In differential notation, the change of variables theorem has the familiar form $$d\nu = f \, d\mu$$, and this is really the justification for the derivative notation $$f = d\nu / d\mu$$ in the first place. The following result gives the scalar multiple rule for density functions.

Suppose that $$\nu$$ is a measure on $$(S, \ms{S})$$ with $$\nu \ll \mu$$ and that $$\nu$$ has density function $$f$$ with respect to $$\mu$$. If $$c \in \R$$, then $$c \nu$$ has density function $$c f$$ with respect to $$\mu$$.

Proof

If $$A \in \ms{S}$$ then $$\int_A c f \, d\mu = c \int_A f \, d\mu = c \nu(A)$$.

Of course, we already knew that $$\nu \ll \mu$$ implies $$c \nu \ll \mu$$ for $$c \in \R$$, so the new information is the relation between the density functions. In derivative notation, the scalar multiple rule has the familiar form $\frac{d(c \nu)}{d\mu} = c \frac{d\nu}{d\mu}$

The following result gives the sum rule for density functions. Recall that two measures are of the same type if neither takes the value $$\infty$$ or if neither takes the value $$-\infty$$.

Suppose that $$\nu$$ and $$\rho$$ are measures on $$(S, \ms{S})$$ of the same type with $$\nu \ll \mu$$ and $$\rho \ll \mu$$, and that $$\nu$$ and $$\rho$$ have density functions $$f$$ and $$g$$ with respect to $$\mu$$, respectively. Then $$\nu + \rho$$ has density function $$f + g$$ with respect to $$\mu$$.

Proof

If $$A \in \ms{S}$$ then $\int_A (f + g) \, d\mu = \int_A f \, d\mu + \int_A g \, d\mu = \nu(A) + \rho(A)$ The additive property holds because we know that the integrals in the middle of the displayed equation are not of the form $$\infty - \infty$$.

Of course, we already knew that $$\nu \ll \mu$$ and $$\rho \ll \mu$$ imply $$\nu + \rho \ll \mu$$, so the new information is the relation between the density functions. In derivative notation, the sum rule has the familiar form $\frac{d(\nu + \rho)}{d\mu} = \frac{d\nu}{d\mu} + \frac{d\rho}{d\mu}$ The following result is the chain rule for density functions.

Suppose that $$\nu$$ is a positive measure on $$(S, \ms{S})$$ with $$\nu \ll \mu$$ and that $$\nu$$ has density function $$f$$ with respect to $$\mu$$. Suppose $$\rho$$ is a measure on $$(S, \ms{S})$$ with $$\rho \ll \nu$$ and that $$\rho$$ has density function $$g$$ with respect to $$\nu$$. Then $$\rho$$ has density function $$g f$$ with respect to $$\mu$$.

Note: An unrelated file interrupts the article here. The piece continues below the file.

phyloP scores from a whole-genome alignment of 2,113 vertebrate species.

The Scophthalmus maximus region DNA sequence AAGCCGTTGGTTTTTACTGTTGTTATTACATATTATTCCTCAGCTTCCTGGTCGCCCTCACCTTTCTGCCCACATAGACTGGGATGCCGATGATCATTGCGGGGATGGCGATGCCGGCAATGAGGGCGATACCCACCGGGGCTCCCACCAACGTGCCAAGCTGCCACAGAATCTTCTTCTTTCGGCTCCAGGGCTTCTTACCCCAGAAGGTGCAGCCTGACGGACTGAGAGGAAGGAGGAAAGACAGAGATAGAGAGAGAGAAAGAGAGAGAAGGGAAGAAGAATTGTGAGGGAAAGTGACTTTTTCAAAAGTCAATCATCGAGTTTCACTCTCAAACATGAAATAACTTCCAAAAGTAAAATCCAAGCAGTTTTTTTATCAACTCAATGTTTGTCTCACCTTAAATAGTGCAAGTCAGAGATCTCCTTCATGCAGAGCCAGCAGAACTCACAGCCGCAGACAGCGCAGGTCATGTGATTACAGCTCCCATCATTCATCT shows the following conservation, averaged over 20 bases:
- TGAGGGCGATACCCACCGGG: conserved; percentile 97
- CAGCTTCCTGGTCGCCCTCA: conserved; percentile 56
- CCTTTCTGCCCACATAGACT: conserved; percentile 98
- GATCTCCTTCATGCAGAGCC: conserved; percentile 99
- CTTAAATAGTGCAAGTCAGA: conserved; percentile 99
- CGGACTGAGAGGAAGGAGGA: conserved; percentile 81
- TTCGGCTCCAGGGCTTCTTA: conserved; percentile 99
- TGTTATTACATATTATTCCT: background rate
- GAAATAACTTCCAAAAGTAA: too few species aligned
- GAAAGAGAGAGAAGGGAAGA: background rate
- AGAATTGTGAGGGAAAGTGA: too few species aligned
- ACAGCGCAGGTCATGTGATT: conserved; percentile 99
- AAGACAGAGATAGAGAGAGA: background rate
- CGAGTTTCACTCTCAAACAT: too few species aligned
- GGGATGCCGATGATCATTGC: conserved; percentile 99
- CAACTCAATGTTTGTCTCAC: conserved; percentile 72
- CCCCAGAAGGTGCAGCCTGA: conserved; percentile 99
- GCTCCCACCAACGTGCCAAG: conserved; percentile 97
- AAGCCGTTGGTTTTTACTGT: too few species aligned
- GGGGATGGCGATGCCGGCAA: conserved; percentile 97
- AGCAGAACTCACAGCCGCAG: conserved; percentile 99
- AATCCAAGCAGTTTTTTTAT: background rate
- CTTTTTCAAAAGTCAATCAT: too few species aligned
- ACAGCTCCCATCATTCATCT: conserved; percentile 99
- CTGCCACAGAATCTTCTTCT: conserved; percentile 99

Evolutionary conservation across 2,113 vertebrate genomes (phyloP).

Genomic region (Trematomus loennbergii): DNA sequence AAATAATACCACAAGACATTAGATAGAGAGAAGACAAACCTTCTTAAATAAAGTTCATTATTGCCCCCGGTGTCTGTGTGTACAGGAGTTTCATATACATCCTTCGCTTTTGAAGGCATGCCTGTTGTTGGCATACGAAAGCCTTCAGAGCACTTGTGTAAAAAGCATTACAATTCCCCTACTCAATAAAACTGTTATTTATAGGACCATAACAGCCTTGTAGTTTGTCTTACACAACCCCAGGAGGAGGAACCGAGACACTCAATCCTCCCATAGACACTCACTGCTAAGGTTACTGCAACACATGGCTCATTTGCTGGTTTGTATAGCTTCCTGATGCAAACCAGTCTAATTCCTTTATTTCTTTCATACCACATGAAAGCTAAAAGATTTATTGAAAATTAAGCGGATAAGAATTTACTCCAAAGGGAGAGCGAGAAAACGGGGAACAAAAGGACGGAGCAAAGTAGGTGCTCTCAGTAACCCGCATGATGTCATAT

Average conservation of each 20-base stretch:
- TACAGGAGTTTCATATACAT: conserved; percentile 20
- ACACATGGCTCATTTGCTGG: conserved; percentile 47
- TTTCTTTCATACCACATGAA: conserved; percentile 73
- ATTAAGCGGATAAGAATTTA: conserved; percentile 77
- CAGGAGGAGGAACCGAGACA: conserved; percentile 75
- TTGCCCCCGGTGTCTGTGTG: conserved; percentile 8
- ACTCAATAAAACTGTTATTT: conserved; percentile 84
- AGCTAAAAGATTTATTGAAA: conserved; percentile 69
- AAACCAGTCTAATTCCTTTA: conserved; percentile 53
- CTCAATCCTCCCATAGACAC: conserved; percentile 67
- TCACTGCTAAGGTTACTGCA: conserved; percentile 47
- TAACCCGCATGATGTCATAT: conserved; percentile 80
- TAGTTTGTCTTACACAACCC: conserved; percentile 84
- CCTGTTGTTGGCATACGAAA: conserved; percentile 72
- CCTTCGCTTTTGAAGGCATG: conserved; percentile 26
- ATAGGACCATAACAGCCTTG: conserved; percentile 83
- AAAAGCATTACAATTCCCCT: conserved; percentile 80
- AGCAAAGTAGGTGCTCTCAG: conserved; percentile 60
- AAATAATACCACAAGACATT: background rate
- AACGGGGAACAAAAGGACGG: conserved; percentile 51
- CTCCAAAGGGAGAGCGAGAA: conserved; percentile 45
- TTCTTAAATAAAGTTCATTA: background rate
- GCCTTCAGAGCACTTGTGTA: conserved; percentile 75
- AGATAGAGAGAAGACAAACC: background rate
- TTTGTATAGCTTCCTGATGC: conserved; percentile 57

Proof

This is a simple consequence of the change of variables theorem above. If $$A \in \ms{S}$$ then $$\rho(A) = \int_A g \, d\nu = \int_A g f \, d\mu$$.

Of course, we already knew that $$\nu \ll \mu$$ and $$\rho \ll \nu$$ imply $$\rho \ll \mu$$, so once again the new information is the relation between the density functions. In derivative notation, the chan rule has the familiar form $\frac{d\rho}{d\mu} = \frac{d\rho}{d\nu} \frac{d\nu}{d\mu}$ The following related result is the inverse rule for density functions.

Suppose that $$\nu$$ is a positive measure on $$(S, \ms{S})$$ with $$\nu \ll \mu$$ and $$\mu \ll \nu$$ (so that $$\nu \equiv \mu$$). If $$\nu$$ has density function $$f$$ with respect to $$\mu$$ then $$\mu$$ has density function $$1 / f$$ with respect to $$\nu$$.

Proof

Let $$f$$ be a density function of $$\nu$$ with respect to $$\mu$$ and let $$Z = \{x \in S: f(x) = 0\}$$. Then $$\nu(Z) = \int_Z f \, d\mu = 0$$ so $$Z$$ is a null set of $$\nu$$ and hence is also a null set of $$\mu$$. Thus, we can assume that $$f \ne 0$$ on $$S$$. Let $$g$$ be a density of $$\mu$$ with respect to $$\nu$$. Since $$\mu \ll \nu \ll \mu$$, it follows from the chain rule that $$f g$$ is a density of $$\mu$$ with respect to $$\mu$$. But of course the constant function $$1$$ is also a density of $$\mu$$ with respect to itself so we have $$f g = 1$$ almost everywhere on $$S$$. Thus $$1 / f$$ is a density of $$\mu$$ with respect to $$\nu$$.